For all that I have a jabbery twitter account and like putting filters over my crap pictures for posting on instagram, I'm not exactly the kind of person that when you meet me for the first time, I'll say, "HEY, HAVE YOU SEEN MY BLOG??"
In fact, many of my friends and patients don't even know I have a blog. It's sort of a niche audience. But as the years go by and the archives build, more and more I will talk to a colleague or therapist who might refer to me, or even someone at the gym, and they will say, "Oh, by the way, I saw your blog…"
The colleagues are especially exciting. In the past few months I've been invited to a few more journal clubs and Grand Rounds to speak to more psychiatrists, neurologists, and other head-interested professionals. Some of these folks might even have a research budget. I really love these opportunities, because when it comes down to it, Evolutionary Psychiatry is not about the paleo diet. It's about the pathology of mental illness and conceiving our brains as connected to our bodies and guts and environment. It's about how physical and mental health are derived from our genes and the protoplasm of the world around us. It's about simple interventions and the complex ways in which they influence our nerves and hormones and flesh.
It's a niche audience, but I feel Evolutionary Psychiatry deserves to be mainstream medicine. It's about asking questions in a common sense fashion, and approaching disease with multi-pronged, inflammation-reducing and neurotransmitter-savvy and sensible solutions. It's about acknowledging the wisdom of the past generations and translating the therapies and traditions into real results. Mostly it is about asking the questions in a way that will generate the answers we need for the science to be useful.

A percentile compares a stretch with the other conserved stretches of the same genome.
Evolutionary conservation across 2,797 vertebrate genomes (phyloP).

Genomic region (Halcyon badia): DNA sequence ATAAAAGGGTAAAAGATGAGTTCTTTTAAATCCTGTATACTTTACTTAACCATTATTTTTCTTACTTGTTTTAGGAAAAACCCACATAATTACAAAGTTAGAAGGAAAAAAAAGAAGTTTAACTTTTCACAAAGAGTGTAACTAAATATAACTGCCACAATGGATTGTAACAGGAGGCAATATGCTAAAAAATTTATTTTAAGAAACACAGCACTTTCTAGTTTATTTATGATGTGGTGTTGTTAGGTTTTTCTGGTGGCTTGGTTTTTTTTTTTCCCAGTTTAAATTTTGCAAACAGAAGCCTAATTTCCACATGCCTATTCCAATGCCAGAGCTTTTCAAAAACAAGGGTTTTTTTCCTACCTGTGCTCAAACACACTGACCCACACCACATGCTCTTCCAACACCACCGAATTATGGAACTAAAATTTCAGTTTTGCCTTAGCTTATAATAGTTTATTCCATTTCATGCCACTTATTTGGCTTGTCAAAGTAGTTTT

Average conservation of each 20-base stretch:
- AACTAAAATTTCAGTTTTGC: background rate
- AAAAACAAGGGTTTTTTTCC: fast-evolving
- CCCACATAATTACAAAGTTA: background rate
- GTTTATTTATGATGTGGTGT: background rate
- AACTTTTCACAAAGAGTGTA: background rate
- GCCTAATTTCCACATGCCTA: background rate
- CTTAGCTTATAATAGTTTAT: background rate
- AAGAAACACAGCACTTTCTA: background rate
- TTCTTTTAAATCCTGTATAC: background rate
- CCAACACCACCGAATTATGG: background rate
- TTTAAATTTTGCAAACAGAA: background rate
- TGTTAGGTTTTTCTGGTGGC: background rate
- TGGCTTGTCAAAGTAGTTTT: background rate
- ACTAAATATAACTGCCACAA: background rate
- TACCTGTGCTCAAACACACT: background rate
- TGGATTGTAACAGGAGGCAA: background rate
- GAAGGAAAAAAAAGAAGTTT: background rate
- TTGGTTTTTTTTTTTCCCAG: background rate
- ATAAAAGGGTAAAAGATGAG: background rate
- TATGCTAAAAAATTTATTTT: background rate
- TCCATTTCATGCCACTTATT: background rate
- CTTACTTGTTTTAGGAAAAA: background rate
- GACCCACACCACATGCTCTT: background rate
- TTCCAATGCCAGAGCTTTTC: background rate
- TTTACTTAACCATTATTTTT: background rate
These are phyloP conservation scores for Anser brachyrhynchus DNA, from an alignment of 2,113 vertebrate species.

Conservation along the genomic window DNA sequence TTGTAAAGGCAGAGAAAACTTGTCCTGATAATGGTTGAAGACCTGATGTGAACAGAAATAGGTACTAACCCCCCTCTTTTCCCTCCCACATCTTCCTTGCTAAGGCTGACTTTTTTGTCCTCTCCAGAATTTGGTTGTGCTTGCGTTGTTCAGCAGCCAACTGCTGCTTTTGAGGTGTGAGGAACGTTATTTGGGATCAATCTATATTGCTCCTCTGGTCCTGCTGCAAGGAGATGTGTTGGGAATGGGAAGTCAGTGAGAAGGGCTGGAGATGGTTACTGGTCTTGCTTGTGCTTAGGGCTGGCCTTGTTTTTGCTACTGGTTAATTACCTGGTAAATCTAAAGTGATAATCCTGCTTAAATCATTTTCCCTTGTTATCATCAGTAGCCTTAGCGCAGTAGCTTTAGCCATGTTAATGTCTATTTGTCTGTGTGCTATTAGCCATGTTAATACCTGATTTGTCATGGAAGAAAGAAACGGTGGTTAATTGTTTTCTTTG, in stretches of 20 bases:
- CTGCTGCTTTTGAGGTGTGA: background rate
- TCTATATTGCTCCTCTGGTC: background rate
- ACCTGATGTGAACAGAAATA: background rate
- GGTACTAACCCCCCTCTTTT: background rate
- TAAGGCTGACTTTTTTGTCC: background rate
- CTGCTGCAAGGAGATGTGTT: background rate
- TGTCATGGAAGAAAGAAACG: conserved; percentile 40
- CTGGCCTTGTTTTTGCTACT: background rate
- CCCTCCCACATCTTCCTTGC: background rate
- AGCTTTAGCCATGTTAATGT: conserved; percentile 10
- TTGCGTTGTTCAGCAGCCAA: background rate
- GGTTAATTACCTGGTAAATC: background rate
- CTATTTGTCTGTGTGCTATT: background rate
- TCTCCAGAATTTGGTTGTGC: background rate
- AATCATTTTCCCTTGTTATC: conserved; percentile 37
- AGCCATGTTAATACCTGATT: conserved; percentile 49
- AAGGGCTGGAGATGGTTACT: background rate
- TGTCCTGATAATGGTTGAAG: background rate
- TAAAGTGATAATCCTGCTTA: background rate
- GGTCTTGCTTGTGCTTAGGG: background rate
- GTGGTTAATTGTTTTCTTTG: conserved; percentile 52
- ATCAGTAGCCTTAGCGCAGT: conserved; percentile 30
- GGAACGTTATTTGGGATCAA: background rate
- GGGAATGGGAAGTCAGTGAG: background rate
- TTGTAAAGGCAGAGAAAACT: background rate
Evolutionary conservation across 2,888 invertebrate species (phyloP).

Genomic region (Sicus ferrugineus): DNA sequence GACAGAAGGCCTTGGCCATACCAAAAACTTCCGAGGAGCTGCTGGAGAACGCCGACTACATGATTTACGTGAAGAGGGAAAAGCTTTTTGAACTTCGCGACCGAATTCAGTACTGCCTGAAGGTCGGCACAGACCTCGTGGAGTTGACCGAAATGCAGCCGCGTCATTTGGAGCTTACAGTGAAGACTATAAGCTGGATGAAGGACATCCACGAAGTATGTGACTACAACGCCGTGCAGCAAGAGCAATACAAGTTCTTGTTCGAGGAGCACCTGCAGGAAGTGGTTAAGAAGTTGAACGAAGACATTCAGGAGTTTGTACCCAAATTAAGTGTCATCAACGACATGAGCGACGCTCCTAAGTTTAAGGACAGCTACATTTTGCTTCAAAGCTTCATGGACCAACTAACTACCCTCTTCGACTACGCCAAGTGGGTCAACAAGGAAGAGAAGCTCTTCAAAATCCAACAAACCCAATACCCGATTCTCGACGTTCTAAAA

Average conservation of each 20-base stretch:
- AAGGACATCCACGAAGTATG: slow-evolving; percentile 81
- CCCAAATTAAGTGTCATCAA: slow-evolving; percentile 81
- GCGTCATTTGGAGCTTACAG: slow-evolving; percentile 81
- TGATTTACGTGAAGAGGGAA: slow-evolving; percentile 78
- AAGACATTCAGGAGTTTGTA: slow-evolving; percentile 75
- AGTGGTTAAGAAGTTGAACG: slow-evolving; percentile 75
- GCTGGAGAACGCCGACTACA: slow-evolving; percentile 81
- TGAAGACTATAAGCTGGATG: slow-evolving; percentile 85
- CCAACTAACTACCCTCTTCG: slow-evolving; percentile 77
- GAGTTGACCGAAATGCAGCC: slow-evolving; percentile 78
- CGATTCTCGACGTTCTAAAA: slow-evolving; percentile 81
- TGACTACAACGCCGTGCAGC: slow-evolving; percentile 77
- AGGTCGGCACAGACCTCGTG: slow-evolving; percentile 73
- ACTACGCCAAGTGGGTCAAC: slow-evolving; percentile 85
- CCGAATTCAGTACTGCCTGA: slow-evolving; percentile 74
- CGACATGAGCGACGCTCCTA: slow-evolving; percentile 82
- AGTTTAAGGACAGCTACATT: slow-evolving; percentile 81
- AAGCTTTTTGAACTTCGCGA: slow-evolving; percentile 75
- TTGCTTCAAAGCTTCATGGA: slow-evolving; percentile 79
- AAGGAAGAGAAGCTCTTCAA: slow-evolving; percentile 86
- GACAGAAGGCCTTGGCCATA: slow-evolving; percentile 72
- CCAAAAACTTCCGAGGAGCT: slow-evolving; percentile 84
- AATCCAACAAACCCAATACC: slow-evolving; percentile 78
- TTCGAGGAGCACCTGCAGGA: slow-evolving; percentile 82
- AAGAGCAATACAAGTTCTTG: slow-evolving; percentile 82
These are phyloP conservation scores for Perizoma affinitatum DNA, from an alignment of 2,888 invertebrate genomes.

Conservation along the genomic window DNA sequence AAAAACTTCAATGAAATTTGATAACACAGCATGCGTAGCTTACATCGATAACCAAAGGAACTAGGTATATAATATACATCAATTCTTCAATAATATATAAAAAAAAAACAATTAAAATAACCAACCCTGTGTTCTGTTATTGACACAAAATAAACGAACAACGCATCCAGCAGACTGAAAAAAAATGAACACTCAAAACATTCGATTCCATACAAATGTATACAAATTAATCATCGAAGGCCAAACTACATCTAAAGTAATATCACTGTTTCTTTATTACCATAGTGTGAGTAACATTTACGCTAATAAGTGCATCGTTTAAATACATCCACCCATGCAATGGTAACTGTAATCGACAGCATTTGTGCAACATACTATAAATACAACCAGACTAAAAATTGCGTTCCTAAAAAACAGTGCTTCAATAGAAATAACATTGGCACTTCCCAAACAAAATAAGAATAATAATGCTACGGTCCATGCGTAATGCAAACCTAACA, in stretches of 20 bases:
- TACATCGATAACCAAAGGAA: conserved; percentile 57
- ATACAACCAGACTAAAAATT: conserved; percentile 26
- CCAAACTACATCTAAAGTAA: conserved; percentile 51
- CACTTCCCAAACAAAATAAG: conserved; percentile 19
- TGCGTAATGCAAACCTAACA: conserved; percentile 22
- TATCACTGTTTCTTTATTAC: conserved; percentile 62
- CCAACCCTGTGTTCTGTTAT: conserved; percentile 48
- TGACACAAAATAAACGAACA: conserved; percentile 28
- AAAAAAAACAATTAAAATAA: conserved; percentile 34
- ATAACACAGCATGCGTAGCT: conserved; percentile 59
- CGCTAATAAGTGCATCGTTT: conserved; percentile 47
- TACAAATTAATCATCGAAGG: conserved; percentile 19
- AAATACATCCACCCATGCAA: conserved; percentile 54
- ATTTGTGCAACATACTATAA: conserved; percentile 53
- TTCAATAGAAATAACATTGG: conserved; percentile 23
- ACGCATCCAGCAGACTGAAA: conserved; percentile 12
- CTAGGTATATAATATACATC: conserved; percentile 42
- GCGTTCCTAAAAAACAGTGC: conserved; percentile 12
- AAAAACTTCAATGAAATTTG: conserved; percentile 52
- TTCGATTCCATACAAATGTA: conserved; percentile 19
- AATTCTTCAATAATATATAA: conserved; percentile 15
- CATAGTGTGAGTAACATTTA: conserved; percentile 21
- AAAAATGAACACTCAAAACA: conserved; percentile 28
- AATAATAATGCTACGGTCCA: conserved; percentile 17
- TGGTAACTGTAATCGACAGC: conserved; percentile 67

My daughter asked me if the iPhone knew everything. I said, a vast amount, no doubt, if you ask the question just the right way. She will never remember an early life without Siri.
I didn't plan on blogging today, but in my mailbox arrived the brand spanking new fresh edition of the Green Journal, and two of the articles just SING evolutionary psychiatry. So here I am again.
A Silent Film: Danny Dakota and the Wishing Well (reminds me of those angsty John Hughes movies from the 80s, before he started doing movies about John Travolta and babies)
The first article is a double-blind placebo controlled trial of NAC in cannabis-dependent adolescents (1). I know there is a bit of a link between paleophiles, libertarians, real food hippies, and weed, but I've never been a big fan. Mostly because I'm often confronted with parents and older adolescents who struggle with psychosis and/or lack of motivation and crippling anxiety who smoke pot ALL THE TIME. Not to mention the older folks who come in after decades of daily heavy use and can barely finish a sentence. I've covered it before here and here. Weed has some interesting properties, no doubt, but I've seen it to be more the fountain of rotten brain, agoraphobia, and dementia than the fountain of creativity and youth. My sample is not randomized, and I have no doubt of that. But roll the dice and take your chances, as they say.
ERGO, I think finding ways to get adolescents to smoke less pot might be a good thing. And in the linked paper, it is noted that 25% of high school students use pot, 7% on a daily basis. Besides standard psychosocial therapies, there's not much out there to help adolescents quit the dependency. Could a pill help?
NAC, as we know, is particularly exciting in psychiatric disorders because it targets glutamate and antioxidants in a novel way. There's no prescription pharmaceudical with the research data or similar mechanism. In animal models, self-administering addictive drugs down-regulates the cysteine-glutamate exchanger in the nucleus accumbens. NAC upregulates this exchanger, reducing the reinforcement of drug-seeking.